FIG. 1 and FIG. 2 illustrate approximate symmetry of two tubes 18 which are perpendicularly intersecting unobstructably at central space 20 as well as of buoyant object 12 circularly about central vertical axis a through the center of central space 20. A prototype embodiment of the present invention which was made and preliminarily tested by the U.S. Navy utilized a bucket-like buoyant object 12 having an approximately twelve-inch upper diameter, an approximately 10.5 inch lower diameter, an approximately fourteen-inch height and two approximately one-inch diameter tubes 18 in the approximately symmetrical configuration described in this example. However, buoyant object 12 may be, depending on the embodiment, symmetrically or asymmetrically shaped, and one or more closed channels 18 may be, depending on the embodiment, symmetrically or asymmetrically disposed in relation to buoyant object 12.
For some embodiments the fluid passage means includes one or more "open" channels which are not hollowed out conveyance members but rather are conveyance gaps or spaces separating portions of unit 10. For some such embodiments, for example, an upper section of unit 10 is coupled with a lower section of unit 10; one or more gaps, partially bounded laterally or virtually unbounded laterally, together serve to substantially separate or virtually entirely separate the upper section from the lower section.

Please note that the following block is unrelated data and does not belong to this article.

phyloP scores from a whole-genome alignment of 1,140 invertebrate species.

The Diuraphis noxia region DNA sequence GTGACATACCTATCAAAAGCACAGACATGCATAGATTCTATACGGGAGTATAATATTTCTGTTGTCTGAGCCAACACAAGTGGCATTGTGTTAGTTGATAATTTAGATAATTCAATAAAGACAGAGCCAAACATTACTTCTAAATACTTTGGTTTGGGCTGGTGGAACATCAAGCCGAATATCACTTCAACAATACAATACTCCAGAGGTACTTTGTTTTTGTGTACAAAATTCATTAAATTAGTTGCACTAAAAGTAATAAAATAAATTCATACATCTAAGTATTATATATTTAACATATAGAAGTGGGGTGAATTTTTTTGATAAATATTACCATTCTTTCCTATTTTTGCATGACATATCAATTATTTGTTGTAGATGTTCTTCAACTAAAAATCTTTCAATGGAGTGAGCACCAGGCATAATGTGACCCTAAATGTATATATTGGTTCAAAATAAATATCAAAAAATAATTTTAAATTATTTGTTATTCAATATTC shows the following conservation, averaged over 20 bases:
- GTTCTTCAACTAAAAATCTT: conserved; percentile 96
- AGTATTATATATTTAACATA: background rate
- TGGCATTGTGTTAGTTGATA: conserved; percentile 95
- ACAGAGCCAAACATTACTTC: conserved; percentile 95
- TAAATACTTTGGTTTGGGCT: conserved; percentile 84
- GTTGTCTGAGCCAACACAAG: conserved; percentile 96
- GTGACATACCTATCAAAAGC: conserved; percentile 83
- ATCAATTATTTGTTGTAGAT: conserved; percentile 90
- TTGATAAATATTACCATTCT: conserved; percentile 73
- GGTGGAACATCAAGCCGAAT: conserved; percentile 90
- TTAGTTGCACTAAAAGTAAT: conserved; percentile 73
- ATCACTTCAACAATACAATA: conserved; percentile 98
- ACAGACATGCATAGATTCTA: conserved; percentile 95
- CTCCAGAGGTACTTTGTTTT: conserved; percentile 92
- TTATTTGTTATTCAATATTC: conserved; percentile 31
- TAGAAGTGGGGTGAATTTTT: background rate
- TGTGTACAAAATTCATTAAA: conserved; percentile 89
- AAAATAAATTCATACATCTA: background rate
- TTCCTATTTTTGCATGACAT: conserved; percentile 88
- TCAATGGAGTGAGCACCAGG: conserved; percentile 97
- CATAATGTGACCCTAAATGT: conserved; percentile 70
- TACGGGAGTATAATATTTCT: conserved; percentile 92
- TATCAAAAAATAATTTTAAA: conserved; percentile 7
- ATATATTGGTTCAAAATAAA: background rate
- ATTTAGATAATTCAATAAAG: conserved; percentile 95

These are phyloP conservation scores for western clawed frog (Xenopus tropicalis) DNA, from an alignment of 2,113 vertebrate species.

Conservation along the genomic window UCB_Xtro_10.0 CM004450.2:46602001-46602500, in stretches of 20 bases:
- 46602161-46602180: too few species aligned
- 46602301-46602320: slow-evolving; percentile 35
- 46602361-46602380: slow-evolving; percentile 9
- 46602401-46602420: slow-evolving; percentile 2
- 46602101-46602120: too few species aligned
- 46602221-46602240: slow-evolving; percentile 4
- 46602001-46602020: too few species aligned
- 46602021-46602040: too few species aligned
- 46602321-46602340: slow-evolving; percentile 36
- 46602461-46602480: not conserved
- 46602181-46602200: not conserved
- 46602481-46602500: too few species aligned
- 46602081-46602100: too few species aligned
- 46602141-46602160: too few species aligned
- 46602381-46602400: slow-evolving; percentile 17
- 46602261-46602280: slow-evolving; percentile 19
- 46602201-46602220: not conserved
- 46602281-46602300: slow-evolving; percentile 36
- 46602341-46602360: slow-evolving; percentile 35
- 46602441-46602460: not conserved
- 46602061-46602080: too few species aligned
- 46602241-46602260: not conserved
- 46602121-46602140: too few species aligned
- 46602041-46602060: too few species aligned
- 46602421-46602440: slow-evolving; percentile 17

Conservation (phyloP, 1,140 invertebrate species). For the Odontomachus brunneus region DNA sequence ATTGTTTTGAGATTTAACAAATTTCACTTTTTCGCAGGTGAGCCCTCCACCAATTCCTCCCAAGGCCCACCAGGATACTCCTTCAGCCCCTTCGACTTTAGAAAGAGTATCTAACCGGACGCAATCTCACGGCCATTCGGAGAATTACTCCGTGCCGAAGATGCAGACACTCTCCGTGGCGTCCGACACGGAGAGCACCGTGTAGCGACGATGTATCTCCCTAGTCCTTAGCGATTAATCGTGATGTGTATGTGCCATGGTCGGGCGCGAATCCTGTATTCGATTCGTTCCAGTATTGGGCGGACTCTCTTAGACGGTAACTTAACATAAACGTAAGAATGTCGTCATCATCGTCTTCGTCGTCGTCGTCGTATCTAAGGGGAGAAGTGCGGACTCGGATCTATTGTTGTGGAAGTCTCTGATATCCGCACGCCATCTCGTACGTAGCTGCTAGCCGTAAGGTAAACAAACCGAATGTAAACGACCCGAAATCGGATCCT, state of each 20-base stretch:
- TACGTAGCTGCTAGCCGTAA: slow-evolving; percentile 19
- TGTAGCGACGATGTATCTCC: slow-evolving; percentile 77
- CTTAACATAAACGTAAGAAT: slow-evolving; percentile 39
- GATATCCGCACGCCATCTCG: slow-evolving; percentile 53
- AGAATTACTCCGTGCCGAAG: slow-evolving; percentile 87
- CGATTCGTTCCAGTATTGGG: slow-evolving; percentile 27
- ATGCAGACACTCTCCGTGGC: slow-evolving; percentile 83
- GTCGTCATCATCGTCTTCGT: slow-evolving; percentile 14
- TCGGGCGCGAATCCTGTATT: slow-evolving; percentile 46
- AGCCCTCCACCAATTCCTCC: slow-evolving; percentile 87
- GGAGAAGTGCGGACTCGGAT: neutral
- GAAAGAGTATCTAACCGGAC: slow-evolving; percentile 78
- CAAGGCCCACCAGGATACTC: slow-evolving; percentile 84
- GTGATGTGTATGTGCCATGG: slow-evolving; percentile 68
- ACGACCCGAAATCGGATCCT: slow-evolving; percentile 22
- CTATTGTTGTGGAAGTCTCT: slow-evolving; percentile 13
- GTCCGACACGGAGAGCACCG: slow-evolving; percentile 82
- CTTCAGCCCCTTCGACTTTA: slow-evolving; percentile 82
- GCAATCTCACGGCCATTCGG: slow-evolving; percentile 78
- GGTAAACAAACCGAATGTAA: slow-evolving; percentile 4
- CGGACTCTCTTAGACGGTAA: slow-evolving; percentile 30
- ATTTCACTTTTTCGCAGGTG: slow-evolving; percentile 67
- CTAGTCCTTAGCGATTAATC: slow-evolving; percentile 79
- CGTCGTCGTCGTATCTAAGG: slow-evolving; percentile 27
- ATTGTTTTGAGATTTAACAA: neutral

Other embodiments of this invention will be apparent to those skilled in the art from a consideration of this specification or practice of the invention disclosed herein. Various omissions, modifications and changes to the principles described may be made by one skilled in the art without departing from the true scope and spirit of the invention which is indicated by the following claims.
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|U.S. Classification||73/61.51, 340/605, 340/632|
|International Classification||G01N1/12, G01N1/00, G01N33/18|
|Cooperative Classification||G01N2001/021, G01N1/22, G01N33/1886, G01N1/12, G01N33/1833|
|European Classification||G01N33/18P, G01N33/18D1, G01N1/12|
|Jan 30, 1995||AS||Assignment|
Owner name: UNITED STATES OF AMERICA, THE, AS REPRESENTED BY T
Free format text: ASSIGNMENT OF ASSIGNORS INTEREST;ASSIGNORS:FLECK, CHARLES JAMES, SR.;FLECK, CHARLES JAMES, JR.;SWEENEY, MICHAEL JOHN;REEL/FRAME:007326/0264
Effective date: 19941130
|May 27, 1999||FPAY||Fee payment|
Year of fee payment: 4
|Jul 30, 2003||REMI||Maintenance fee reminder mailed|
|Jan 9, 2004||LAPS||Lapse for failure to pay maintenance fees|
|Mar 9, 2004||FP||Expired due to failure to pay maintenance fee|
Effective date: 20040109